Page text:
BODY AT BRIGHTON ROCK
(director/writer: Roxanne Benjamin; cinematographer: Hanna Getz; editors: Matt Blundell, Courtney Marcilliat; music: The Gifted; cast: Miranda Bailey (Sandy), Emily Althaus (Maya), Brodie Reed (Craig), Karina Fontes (Wendy), Casey Adams (Red), Matt Peters (Kevin), John Getz (Sheriff), Susan Burke (Coroner), Martin Spanjers (Davey); Runtime: 87; MPAA Rating: R; producer: Christopher Alender; Magnolia Pictures; 2019)
“Fontes is convincing and likable as the ditzy lost park ranger and that was a good enough reason for me to enjoy it.”
Reviewed by Dennis Schwartz
In her debut feature, Roxanne Benjamin, a collaborator on the short films “Southbound” (2015) and “XX” (2017), directs this tense but comical survival thriller set in a state park.
The scatterbrain Wendy (Karina Fontes), not an outdoors type, gets a job nevertheless as a part-time summer employee at the fictional Brighton Rock State Park (in reality it’s filmed at Idyllwild, California). One day she helps out her workplace best friend, Maya (Emily Althaus), by giving up her soft indoor post at the visitor center to give her friend a chance to flirt with a co-worker stationed there, while she takes on Maya’s more difficult task of posting fliers for hikers and policing the grounds along a hiking trail (incidentally a trail that she’s not qualified to hike).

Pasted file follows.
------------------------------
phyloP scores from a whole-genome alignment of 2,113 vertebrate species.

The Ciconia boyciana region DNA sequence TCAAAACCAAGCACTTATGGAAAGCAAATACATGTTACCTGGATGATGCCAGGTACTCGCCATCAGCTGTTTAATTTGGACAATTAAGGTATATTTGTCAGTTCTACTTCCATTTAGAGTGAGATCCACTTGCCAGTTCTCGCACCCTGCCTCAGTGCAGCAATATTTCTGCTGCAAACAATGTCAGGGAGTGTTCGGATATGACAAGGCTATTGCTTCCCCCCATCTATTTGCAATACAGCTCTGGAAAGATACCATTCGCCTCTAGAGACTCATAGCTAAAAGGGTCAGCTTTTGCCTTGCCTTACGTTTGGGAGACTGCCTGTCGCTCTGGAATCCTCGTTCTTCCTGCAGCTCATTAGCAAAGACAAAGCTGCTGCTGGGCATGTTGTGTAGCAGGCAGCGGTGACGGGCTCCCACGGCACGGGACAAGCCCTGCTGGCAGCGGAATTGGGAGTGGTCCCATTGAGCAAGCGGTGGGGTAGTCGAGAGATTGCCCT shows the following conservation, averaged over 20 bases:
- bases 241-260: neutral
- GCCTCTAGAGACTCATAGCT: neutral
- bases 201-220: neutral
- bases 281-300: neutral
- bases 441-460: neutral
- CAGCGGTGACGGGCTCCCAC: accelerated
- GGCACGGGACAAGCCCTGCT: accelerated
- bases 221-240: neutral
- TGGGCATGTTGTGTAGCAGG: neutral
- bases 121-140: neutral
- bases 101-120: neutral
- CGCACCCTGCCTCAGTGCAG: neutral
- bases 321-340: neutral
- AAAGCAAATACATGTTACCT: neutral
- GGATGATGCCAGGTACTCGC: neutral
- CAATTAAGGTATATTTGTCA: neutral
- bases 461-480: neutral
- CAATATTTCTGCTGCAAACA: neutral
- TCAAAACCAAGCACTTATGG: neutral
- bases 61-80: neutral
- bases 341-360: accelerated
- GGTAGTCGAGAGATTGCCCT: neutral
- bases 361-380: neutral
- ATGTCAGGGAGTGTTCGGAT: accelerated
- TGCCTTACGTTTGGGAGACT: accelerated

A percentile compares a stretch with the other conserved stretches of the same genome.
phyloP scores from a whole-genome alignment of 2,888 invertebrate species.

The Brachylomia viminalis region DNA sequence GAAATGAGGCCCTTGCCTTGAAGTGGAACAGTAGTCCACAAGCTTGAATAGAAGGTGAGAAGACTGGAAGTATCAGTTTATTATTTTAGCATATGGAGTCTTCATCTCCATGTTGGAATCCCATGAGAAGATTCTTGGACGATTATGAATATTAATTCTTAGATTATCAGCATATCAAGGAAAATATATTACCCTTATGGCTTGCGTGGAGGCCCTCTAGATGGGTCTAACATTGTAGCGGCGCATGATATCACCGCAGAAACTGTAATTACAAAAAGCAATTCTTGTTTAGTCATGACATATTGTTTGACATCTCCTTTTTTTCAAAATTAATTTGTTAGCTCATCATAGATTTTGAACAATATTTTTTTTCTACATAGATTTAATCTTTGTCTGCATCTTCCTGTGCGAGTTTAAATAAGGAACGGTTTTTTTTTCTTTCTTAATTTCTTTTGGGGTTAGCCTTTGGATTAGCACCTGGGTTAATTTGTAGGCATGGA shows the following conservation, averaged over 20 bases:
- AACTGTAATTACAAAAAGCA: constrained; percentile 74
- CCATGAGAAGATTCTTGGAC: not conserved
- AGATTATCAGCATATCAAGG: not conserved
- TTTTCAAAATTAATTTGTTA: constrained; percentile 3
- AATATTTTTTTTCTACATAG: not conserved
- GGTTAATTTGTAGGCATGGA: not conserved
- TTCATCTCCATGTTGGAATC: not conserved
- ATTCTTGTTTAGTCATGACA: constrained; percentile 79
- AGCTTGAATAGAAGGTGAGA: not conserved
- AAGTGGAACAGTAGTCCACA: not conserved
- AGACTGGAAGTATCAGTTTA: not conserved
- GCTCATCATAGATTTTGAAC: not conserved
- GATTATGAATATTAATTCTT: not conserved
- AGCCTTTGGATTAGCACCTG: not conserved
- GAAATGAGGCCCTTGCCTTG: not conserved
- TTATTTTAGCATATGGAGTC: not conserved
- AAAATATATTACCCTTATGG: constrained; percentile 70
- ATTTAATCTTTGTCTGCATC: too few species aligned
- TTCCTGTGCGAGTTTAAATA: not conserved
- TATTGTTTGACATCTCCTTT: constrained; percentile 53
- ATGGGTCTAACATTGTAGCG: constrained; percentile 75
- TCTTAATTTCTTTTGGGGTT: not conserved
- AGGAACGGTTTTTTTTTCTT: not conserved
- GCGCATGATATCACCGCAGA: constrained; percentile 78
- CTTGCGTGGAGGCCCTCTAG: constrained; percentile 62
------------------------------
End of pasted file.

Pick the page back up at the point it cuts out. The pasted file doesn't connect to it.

Wendy gets lost when misplacing her map while obliviously walking the trail with her headphones on and after taking several wrong turns ends up atop a ridge in the woods several miles away from where she should be. There she finds a dead body. She sends a photo of the area to Maya, who doesn’t recognize the location and tells her to stay there overnight and that help from the park rangers will arrive in the morning. She’s told to also secure the area as a crime scene.
Wendy, who is given no back story, spends a scary night alone in the wooded area, as she hears animal sounds, panics and imagines seeing other scary things in the woods, but can’t communicate with her home base because the battery dies on her cellphone.
The story is somewhat plausible, that is if you accept Benjamin’s claim that qualified rangers wouldn’t go out at night to rescue her (I found that hard to swallow). In any case, Fontes is convincing and likable as the ditzy lost park ranger and that was a good enough reason for me to enjoy it.
REVIEWED ON 2/17/2020 GRADE: B-